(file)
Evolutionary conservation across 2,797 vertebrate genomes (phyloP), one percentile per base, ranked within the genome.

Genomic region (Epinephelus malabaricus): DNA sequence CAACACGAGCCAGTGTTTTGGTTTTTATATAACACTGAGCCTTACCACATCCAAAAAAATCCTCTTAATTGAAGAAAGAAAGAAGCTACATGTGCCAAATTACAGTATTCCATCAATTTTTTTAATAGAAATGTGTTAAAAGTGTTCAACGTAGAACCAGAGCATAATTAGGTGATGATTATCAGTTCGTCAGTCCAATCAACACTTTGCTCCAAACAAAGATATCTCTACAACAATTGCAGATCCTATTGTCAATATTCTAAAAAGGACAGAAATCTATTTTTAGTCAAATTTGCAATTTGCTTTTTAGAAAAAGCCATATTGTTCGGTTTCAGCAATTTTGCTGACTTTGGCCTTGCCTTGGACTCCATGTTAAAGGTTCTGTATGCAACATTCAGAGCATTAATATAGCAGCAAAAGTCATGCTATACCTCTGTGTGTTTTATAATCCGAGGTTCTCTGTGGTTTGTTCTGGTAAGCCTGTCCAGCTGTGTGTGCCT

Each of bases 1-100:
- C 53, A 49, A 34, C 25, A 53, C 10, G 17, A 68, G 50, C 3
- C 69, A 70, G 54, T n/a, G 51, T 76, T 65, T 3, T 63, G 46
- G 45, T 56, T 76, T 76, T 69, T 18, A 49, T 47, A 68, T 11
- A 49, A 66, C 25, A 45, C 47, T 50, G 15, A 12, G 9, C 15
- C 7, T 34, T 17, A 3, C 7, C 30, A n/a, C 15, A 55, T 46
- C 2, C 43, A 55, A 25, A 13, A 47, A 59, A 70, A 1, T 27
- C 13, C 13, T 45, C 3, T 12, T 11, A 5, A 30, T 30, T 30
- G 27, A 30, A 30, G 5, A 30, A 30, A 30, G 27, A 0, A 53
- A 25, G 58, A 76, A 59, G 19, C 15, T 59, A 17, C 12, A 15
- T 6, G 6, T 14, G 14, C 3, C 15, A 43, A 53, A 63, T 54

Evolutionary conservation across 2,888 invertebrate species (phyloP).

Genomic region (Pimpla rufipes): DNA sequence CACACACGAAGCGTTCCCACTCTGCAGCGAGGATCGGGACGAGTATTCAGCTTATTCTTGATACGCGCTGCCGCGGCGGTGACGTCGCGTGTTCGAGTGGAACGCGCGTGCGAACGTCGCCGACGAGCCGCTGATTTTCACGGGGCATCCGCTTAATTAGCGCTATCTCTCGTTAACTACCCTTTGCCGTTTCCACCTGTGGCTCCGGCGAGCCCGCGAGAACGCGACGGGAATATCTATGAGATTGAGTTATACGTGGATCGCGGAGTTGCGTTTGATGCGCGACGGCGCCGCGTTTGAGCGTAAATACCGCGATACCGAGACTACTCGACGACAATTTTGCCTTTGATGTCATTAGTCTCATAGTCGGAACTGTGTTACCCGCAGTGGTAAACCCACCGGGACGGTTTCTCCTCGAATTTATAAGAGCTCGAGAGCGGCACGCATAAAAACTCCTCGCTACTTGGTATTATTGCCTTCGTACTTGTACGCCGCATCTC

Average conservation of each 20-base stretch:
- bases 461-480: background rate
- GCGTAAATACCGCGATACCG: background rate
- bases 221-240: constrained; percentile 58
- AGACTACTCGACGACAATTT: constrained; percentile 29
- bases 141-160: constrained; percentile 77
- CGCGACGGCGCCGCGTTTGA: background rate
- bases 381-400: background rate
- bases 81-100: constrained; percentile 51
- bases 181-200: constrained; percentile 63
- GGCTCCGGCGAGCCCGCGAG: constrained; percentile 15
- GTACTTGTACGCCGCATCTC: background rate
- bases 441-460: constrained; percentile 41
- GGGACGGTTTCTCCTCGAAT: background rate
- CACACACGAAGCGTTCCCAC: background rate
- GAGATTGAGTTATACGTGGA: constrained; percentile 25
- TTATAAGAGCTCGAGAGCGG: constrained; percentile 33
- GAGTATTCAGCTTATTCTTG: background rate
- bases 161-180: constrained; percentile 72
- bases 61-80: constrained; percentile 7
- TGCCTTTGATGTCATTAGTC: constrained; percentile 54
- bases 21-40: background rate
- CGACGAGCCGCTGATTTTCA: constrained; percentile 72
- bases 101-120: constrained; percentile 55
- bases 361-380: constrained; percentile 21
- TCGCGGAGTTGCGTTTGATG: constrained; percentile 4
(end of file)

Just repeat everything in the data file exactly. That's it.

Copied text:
Evolutionary conservation across 2,797 vertebrate genomes (phyloP), one percentile per base, ranked within the genome.

Genomic region (Epinephelus malabaricus): DNA sequence CAACACGAGCCAGTGTTTTGGTTTTTATATAACACTGAGCCTTACCACATCCAAAAAAATCCTCTTAATTGAAGAAAGAAAGAAGCTACATGTGCCAAATTACAGTATTCCATCAATTTTTTTAATAGAAATGTGTTAAAAGTGTTCAACGTAGAACCAGAGCATAATTAGGTGATGATTATCAGTTCGTCAGTCCAATCAACACTTTGCTCCAAACAAAGATATCTCTACAACAATTGCAGATCCTATTGTCAATATTCTAAAAAGGACAGAAATCTATTTTTAGTCAAATTTGCAATTTGCTTTTTAGAAAAAGCCATATTGTTCGGTTTCAGCAATTTTGCTGACTTTGGCCTTGCCTTGGACTCCATGTTAAAGGTTCTGTATGCAACATTCAGAGCATTAATATAGCAGCAAAAGTCATGCTATACCTCTGTGTGTTTTATAATCCGAGGTTCTCTGTGGTTTGTTCTGGTAAGCCTGTCCAGCTGTGTGTGCCT

Each of bases 1-100:
- C 53, A 49, A 34, C 25, A 53, C 10, G 17, A 68, G 50, C 3
- C 69, A 70, G 54, T n/a, G 51, T 76, T 65, T 3, T 63, G 46
- G 45, T 56, T 76, T 76, T 69, T 18, A 49, T 47, A 68, T 11
- A 49, A 66, C 25, A 45, C 47, T 50, G 15, A 12, G 9, C 15
- C 7, T 34, T 17, A 3, C 7, C 30, A n/a, C 15, A 55, T 46
- C 2, C 43, A 55, A 25, A 13, A 47, A 59, A 70, A 1, T 27
- C 13, C 13, T 45, C 3, T 12, T 11, A 5, A 30, T 30, T 30
- G 27, A 30, A 30, G 5, A 30, A 30, A 30, G 27, A 0, A 53
- A 25, G 58, A 76, A 59, G 19, C 15, T 59, A 17, C 12, A 15
- T 6, G 6, T 14, G 14, C 3, C 15, A 43, A 53, A 63, T 54

Evolutionary conservation across 2,888 invertebrate species (phyloP).

Genomic region (Pimpla rufipes): DNA sequence CACACACGAAGCGTTCCCACTCTGCAGCGAGGATCGGGACGAGTATTCAGCTTATTCTTGATACGCGCTGCCGCGGCGGTGACGTCGCGTGTTCGAGTGGAACGCGCGTGCGAACGTCGCCGACGAGCCGCTGATTTTCACGGGGCATCCGCTTAATTAGCGCTATCTCTCGTTAACTACCCTTTGCCGTTTCCACCTGTGGCTCCGGCGAGCCCGCGAGAACGCGACGGGAATATCTATGAGATTGAGTTATACGTGGATCGCGGAGTTGCGTTTGATGCGCGACGGCGCCGCGTTTGAGCGTAAATACCGCGATACCGAGACTACTCGACGACAATTTTGCCTTTGATGTCATTAGTCTCATAGTCGGAACTGTGTTACCCGCAGTGGTAAACCCACCGGGACGGTTTCTCCTCGAATTTATAAGAGCTCGAGAGCGGCACGCATAAAAACTCCTCGCTACTTGGTATTATTGCCTTCGTACTTGTACGCCGCATCTC

Average conservation of each 20-base stretch:
- bases 461-480: background rate
- GCGTAAATACCGCGATACCG: background rate
- bases 221-240: constrained; percentile 58
- AGACTACTCGACGACAATTT: constrained; percentile 29
- bases 141-160: constrained; percentile 77
- CGCGACGGCGCCGCGTTTGA: background rate
- bases 381-400: background rate
- bases 81-100: constrained; percentile 51
- bases 181-200: constrained; percentile 63
- GGCTCCGGCGAGCCCGCGAG: constrained; percentile 15
- GTACTTGTACGCCGCATCTC: background rate
- bases 441-460: constrained; percentile 41
- GGGACGGTTTCTCCTCGAAT: background rate
- CACACACGAAGCGTTCCCAC: background rate
- GAGATTGAGTTATACGTGGA: constrained; percentile 25
- TTATAAGAGCTCGAGAGCGG: constrained; percentile 33
- GAGTATTCAGCTTATTCTTG: background rate
- bases 161-180: constrained; percentile 72
- bases 61-80: constrained; percentile 7
- TGCCTTTGATGTCATTAGTC: constrained; percentile 54
- bases 21-40: background rate
- CGACGAGCCGCTGATTTTCA: constrained; percentile 72
- bases 101-120: constrained; percentile 55
- bases 361-380: constrained; percentile 21
- TCGCGGAGTTGCGTTTGATG: constrained; percentile 4